Pop culture obsessives writing for the pop culture obsessed.
Pop culture obsessives writing for the pop culture obsessed.

Silent House

Illustration for article titled Silent House

Thoughts on, and a place to discuss, the plot details we can't reveal in our review.


Seriously, yuck: So it’s pretty obvious early on that something bad happened in the house in the past, particularly once Olsen’s childhood friend shows up and starts making cryptic remarks. And it’s pretty creepy the way Trese openly admits to looking at his daughter’s Facebook page and declares that the boy who likes her doesn’t deserve her. Or the way Stevens leeringly talks about how grown-up she’s gotten. Then there are those Polaroids that start appearing throughout the house, which both Stevens and Trese pocket guiltily. But the reveal that the uncle and the father molested her when she was a child, and took pictures? Ick.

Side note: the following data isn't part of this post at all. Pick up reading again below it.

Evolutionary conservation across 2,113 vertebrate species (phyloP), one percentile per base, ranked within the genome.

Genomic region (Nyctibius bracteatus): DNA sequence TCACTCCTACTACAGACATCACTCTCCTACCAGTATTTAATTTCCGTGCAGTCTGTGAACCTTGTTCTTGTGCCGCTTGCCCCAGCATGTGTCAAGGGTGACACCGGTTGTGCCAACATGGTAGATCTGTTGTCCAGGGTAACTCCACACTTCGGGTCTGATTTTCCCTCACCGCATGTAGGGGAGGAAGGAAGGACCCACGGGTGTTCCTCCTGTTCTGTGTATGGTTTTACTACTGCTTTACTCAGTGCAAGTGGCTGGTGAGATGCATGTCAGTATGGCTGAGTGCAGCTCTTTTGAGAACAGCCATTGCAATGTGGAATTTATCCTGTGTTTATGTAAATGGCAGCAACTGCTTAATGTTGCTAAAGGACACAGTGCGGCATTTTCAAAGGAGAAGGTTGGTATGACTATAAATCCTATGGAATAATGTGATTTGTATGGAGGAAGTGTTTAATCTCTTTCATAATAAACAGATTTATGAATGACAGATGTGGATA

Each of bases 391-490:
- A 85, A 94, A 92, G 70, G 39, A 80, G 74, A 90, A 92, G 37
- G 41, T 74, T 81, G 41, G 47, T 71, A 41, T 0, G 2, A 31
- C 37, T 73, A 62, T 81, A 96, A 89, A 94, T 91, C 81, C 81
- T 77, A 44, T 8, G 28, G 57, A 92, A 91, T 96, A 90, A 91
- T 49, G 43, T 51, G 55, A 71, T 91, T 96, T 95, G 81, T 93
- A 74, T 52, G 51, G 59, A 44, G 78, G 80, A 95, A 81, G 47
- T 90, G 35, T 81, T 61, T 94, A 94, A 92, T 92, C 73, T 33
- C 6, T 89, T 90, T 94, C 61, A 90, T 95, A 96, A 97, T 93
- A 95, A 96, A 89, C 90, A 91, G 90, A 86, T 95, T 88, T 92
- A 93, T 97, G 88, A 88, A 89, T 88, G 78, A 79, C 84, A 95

I’m not against horror films tapping into real-life horrors. In one way or another, they all have to. But done wrong, it just feels dirty. And Silent House plays up the imagery of child molestation and child pornography as if it were just another thrill device. (It reminded me of the awful A Nightmare On Elm Street remake in that way.) There’s even, in shades of the event that inspired The Accused, a pool table involved. But it’s never worse than at the end after it’s revealed that, à la Haute Tension, Olsen has both been scaring herself and doubling as the attacker, and Trese starts taking off his belt and beating her as if she were a child again, and threatening worse. Anyone looking to find the line between an exploitation film and an exploitative film should look here.

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